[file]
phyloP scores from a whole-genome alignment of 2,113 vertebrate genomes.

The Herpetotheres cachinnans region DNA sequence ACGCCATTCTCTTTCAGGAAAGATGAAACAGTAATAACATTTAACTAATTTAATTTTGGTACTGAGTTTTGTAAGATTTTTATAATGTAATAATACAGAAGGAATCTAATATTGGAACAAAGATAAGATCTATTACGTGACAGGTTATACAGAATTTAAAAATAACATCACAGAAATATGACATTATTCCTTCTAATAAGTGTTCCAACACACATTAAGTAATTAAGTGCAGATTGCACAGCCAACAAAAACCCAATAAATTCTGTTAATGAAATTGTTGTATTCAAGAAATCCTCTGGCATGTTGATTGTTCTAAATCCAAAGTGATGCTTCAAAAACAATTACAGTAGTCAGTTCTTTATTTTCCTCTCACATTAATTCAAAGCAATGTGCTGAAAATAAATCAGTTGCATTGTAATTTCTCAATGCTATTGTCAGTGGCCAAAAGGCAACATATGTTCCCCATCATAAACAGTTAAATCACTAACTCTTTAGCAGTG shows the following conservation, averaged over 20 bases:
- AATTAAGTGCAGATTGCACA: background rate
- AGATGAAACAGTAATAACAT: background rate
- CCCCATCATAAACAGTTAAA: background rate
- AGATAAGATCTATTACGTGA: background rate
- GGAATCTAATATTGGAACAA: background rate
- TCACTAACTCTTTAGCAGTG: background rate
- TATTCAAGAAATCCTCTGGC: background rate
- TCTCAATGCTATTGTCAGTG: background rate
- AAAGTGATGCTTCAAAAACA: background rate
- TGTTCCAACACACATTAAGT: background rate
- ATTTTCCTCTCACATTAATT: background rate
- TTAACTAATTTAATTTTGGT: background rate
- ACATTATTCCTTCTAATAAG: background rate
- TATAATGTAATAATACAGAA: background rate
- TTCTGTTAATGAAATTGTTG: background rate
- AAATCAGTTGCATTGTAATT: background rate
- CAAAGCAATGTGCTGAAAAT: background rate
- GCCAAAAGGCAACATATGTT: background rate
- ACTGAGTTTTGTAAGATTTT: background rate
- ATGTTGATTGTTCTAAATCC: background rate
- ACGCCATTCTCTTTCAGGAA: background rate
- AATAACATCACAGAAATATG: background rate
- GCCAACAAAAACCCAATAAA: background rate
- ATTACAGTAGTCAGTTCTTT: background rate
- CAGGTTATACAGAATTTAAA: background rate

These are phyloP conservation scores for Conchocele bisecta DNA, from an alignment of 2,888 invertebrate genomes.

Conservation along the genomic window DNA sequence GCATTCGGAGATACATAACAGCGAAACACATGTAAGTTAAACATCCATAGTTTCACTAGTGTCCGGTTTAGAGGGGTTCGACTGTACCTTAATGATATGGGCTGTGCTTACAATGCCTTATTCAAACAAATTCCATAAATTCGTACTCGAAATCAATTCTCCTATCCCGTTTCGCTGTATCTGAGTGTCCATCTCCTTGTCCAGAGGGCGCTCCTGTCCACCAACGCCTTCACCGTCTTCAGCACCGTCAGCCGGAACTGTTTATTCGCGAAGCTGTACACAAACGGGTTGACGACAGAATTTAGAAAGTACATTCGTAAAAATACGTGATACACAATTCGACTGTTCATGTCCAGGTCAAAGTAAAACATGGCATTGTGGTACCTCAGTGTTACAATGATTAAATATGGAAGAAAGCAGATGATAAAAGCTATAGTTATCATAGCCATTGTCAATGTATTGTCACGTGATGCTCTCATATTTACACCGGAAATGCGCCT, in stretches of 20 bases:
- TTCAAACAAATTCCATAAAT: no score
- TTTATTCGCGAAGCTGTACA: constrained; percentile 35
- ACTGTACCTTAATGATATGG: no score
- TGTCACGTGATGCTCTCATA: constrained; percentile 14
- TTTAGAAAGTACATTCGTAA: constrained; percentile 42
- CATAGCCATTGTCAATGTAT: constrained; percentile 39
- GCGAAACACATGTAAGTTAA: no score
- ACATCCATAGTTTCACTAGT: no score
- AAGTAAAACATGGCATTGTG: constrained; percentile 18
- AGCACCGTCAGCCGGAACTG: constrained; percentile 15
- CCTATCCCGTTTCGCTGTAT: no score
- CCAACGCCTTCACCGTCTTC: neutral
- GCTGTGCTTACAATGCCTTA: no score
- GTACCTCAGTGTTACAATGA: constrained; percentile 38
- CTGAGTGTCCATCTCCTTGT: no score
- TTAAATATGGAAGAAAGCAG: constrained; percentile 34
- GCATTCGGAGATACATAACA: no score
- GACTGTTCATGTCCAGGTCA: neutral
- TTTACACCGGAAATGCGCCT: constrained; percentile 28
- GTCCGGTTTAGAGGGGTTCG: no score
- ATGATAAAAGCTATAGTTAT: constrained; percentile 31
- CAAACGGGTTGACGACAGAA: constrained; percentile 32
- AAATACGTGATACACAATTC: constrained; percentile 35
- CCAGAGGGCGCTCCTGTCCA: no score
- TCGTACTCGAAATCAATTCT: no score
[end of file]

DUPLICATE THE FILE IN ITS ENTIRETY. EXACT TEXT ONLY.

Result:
phyloP scores from a whole-genome alignment of 2,113 vertebrate genomes.

The Herpetotheres cachinnans region DNA sequence ACGCCATTCTCTTTCAGGAAAGATGAAACAGTAATAACATTTAACTAATTTAATTTTGGTACTGAGTTTTGTAAGATTTTTATAATGTAATAATACAGAAGGAATCTAATATTGGAACAAAGATAAGATCTATTACGTGACAGGTTATACAGAATTTAAAAATAACATCACAGAAATATGACATTATTCCTTCTAATAAGTGTTCCAACACACATTAAGTAATTAAGTGCAGATTGCACAGCCAACAAAAACCCAATAAATTCTGTTAATGAAATTGTTGTATTCAAGAAATCCTCTGGCATGTTGATTGTTCTAAATCCAAAGTGATGCTTCAAAAACAATTACAGTAGTCAGTTCTTTATTTTCCTCTCACATTAATTCAAAGCAATGTGCTGAAAATAAATCAGTTGCATTGTAATTTCTCAATGCTATTGTCAGTGGCCAAAAGGCAACATATGTTCCCCATCATAAACAGTTAAATCACTAACTCTTTAGCAGTG shows the following conservation, averaged over 20 bases:
- AATTAAGTGCAGATTGCACA: background rate
- AGATGAAACAGTAATAACAT: background rate
- CCCCATCATAAACAGTTAAA: background rate
- AGATAAGATCTATTACGTGA: background rate
- GGAATCTAATATTGGAACAA: background rate
- TCACTAACTCTTTAGCAGTG: background rate
- TATTCAAGAAATCCTCTGGC: background rate
- TCTCAATGCTATTGTCAGTG: background rate
- AAAGTGATGCTTCAAAAACA: background rate
- TGTTCCAACACACATTAAGT: background rate
- ATTTTCCTCTCACATTAATT: background rate
- TTAACTAATTTAATTTTGGT: background rate
- ACATTATTCCTTCTAATAAG: background rate
- TATAATGTAATAATACAGAA: background rate
- TTCTGTTAATGAAATTGTTG: background rate
- AAATCAGTTGCATTGTAATT: background rate
- CAAAGCAATGTGCTGAAAAT: background rate
- GCCAAAAGGCAACATATGTT: background rate
- ACTGAGTTTTGTAAGATTTT: background rate
- ATGTTGATTGTTCTAAATCC: background rate
- ACGCCATTCTCTTTCAGGAA: background rate
- AATAACATCACAGAAATATG: background rate
- GCCAACAAAAACCCAATAAA: background rate
- ATTACAGTAGTCAGTTCTTT: background rate
- CAGGTTATACAGAATTTAAA: background rate

These are phyloP conservation scores for Conchocele bisecta DNA, from an alignment of 2,888 invertebrate genomes.

Conservation along the genomic window DNA sequence GCATTCGGAGATACATAACAGCGAAACACATGTAAGTTAAACATCCATAGTTTCACTAGTGTCCGGTTTAGAGGGGTTCGACTGTACCTTAATGATATGGGCTGTGCTTACAATGCCTTATTCAAACAAATTCCATAAATTCGTACTCGAAATCAATTCTCCTATCCCGTTTCGCTGTATCTGAGTGTCCATCTCCTTGTCCAGAGGGCGCTCCTGTCCACCAACGCCTTCACCGTCTTCAGCACCGTCAGCCGGAACTGTTTATTCGCGAAGCTGTACACAAACGGGTTGACGACAGAATTTAGAAAGTACATTCGTAAAAATACGTGATACACAATTCGACTGTTCATGTCCAGGTCAAAGTAAAACATGGCATTGTGGTACCTCAGTGTTACAATGATTAAATATGGAAGAAAGCAGATGATAAAAGCTATAGTTATCATAGCCATTGTCAATGTATTGTCACGTGATGCTCTCATATTTACACCGGAAATGCGCCT, in stretches of 20 bases:
- TTCAAACAAATTCCATAAAT: no score
- TTTATTCGCGAAGCTGTACA: constrained; percentile 35
- ACTGTACCTTAATGATATGG: no score
- TGTCACGTGATGCTCTCATA: constrained; percentile 14
- TTTAGAAAGTACATTCGTAA: constrained; percentile 42
- CATAGCCATTGTCAATGTAT: constrained; percentile 39
- GCGAAACACATGTAAGTTAA: no score
- ACATCCATAGTTTCACTAGT: no score
- AAGTAAAACATGGCATTGTG: constrained; percentile 18
- AGCACCGTCAGCCGGAACTG: constrained; percentile 15
- CCTATCCCGTTTCGCTGTAT: no score
- CCAACGCCTTCACCGTCTTC: neutral
- GCTGTGCTTACAATGCCTTA: no score
- GTACCTCAGTGTTACAATGA: constrained; percentile 38
- CTGAGTGTCCATCTCCTTGT: no score
- TTAAATATGGAAGAAAGCAG: constrained; percentile 34
- GCATTCGGAGATACATAACA: no score
- GACTGTTCATGTCCAGGTCA: neutral
- TTTACACCGGAAATGCGCCT: constrained; percentile 28
- GTCCGGTTTAGAGGGGTTCG: no score
- ATGATAAAAGCTATAGTTAT: constrained; percentile 31
- CAAACGGGTTGACGACAGAA: constrained; percentile 32
- AAATACGTGATACACAATTC: constrained; percentile 35
- CCAGAGGGCGCTCCTGTCCA: no score
- TCGTACTCGAAATCAATTCT: no score